How to get Republicans to talk about jobs

Updated

The House was busy making 250% sure that “In God We Trust” is still the national motto when President Obama yesterday dedicated Fort Monroe as his first national monument under the Antiquities Act powers.

So what’s Fort Monroe?

“This is one of the most important and powerful historic places in America, the spot where slavery began and also, two and a half centuries later, received its deathblow,” said Adam Goodheart, author of “1861: The Civil War Awakening.” “It is the Plymouth Rock of African-American culture. I am thrilled it will be preserved and honored.”

Slaves were able to find safe haven at what was then called Fortress Monroe 150 years ago, during the Civil War, when it was controlled by Union forces. Historian Blair L.M. Kelley remarked upon it in theGrio:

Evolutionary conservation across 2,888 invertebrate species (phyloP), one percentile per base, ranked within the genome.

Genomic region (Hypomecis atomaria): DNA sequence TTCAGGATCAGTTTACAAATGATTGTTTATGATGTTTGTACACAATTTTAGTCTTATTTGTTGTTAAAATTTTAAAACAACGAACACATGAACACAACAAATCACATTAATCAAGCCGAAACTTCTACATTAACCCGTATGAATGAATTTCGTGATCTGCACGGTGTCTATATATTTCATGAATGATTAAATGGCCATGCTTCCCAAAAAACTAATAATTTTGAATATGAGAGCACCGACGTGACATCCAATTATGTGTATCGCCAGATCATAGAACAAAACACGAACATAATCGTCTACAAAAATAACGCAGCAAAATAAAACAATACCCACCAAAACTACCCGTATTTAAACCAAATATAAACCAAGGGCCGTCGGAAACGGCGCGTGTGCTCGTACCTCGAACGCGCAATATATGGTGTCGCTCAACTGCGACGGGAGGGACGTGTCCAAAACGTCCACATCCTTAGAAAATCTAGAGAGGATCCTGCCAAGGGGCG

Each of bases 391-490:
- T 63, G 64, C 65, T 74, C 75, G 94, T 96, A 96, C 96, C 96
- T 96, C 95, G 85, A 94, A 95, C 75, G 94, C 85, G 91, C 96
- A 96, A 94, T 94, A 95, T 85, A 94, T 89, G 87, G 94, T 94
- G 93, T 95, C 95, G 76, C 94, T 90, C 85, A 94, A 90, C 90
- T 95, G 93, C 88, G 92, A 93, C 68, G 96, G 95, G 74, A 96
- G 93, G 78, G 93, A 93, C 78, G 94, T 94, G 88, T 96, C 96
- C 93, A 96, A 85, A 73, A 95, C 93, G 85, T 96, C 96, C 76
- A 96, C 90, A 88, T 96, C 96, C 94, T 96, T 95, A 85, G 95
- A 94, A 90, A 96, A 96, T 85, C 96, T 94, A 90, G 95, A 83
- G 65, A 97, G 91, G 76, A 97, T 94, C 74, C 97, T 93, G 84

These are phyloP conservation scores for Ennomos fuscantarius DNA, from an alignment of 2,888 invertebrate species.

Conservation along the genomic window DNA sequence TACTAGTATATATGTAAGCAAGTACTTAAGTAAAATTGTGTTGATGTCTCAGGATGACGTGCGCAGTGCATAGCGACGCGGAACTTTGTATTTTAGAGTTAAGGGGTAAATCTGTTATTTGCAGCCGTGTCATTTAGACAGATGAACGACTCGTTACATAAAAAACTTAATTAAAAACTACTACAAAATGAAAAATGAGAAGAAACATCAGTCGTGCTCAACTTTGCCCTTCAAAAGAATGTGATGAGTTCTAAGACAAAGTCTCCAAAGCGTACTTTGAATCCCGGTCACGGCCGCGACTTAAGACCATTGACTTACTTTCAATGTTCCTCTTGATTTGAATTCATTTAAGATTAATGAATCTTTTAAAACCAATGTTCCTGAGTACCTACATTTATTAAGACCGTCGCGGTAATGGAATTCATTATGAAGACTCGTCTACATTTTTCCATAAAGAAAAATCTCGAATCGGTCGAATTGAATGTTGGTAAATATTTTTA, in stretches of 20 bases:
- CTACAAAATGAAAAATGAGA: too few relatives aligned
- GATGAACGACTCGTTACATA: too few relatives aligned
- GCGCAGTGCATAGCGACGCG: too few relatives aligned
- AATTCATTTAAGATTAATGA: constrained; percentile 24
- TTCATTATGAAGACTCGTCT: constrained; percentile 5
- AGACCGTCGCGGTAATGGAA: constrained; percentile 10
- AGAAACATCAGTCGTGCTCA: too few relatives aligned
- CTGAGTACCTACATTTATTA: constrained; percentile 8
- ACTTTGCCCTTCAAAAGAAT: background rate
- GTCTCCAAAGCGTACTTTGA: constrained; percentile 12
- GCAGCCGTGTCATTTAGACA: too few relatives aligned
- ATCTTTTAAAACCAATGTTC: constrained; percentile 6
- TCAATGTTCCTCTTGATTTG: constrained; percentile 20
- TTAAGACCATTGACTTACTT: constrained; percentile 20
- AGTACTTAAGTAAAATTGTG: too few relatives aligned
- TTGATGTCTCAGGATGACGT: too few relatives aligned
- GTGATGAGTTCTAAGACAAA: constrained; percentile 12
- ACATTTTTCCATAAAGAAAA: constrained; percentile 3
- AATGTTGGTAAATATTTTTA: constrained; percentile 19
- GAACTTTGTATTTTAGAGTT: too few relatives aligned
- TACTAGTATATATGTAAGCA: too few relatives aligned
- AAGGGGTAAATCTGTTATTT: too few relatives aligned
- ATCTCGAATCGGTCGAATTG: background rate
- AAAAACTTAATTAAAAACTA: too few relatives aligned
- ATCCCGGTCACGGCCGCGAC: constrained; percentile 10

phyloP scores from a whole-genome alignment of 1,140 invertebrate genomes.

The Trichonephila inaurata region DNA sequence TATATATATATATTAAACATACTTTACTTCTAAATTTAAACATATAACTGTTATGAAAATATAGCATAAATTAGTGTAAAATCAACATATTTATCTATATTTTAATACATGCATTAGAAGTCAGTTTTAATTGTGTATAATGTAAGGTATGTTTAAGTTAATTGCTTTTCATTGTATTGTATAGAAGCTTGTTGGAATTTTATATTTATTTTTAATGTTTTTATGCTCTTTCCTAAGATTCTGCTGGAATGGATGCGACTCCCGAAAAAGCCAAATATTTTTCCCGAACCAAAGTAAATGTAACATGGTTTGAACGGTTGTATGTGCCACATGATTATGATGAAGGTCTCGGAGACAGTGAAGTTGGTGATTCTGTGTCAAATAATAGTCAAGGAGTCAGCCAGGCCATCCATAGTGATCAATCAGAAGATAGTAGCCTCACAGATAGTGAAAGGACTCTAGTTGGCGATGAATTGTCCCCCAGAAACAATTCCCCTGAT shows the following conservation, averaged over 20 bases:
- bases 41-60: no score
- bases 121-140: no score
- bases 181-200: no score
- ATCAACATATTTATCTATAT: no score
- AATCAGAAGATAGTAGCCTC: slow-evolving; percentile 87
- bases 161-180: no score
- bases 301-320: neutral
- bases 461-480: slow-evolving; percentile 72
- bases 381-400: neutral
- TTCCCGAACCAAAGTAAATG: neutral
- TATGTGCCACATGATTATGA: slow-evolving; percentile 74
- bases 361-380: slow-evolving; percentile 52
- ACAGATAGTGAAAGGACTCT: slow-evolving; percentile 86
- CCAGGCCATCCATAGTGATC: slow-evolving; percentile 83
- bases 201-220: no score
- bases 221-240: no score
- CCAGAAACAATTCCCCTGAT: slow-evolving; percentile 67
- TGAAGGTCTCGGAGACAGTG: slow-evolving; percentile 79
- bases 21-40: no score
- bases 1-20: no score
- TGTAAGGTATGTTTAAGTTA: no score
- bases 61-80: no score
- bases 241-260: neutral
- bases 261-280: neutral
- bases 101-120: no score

“I’d say it’s crucial to the process of remembering American history from the whole cloth…It’s a site that allows Americans to recall both the terrible shift toward slavery, and then African American resistance at one site. This enriches our memory of who we are as a nation, both how far we have come and that we can never forget.”

Sounds like a worthy candidate for the nation’s newest monument. So what about this, exactly, could House Speaker John Boehner’s office find so funny? The notion that jobs could be created from designating a former Army fort as a national monument. Speaker Boehner’s office laughed about the notion that it’d create even one job

“The practical effect is to tell Americans they’ve fully exhausted ways for the president to act without engaging Congress,” Boehner spokesman Brendan Buck said. “It tanks on the straight face test to suggest this action is going to put Americans back to work.”

John Boehner and Barack Obama

How to get Republicans to talk about jobs

Updated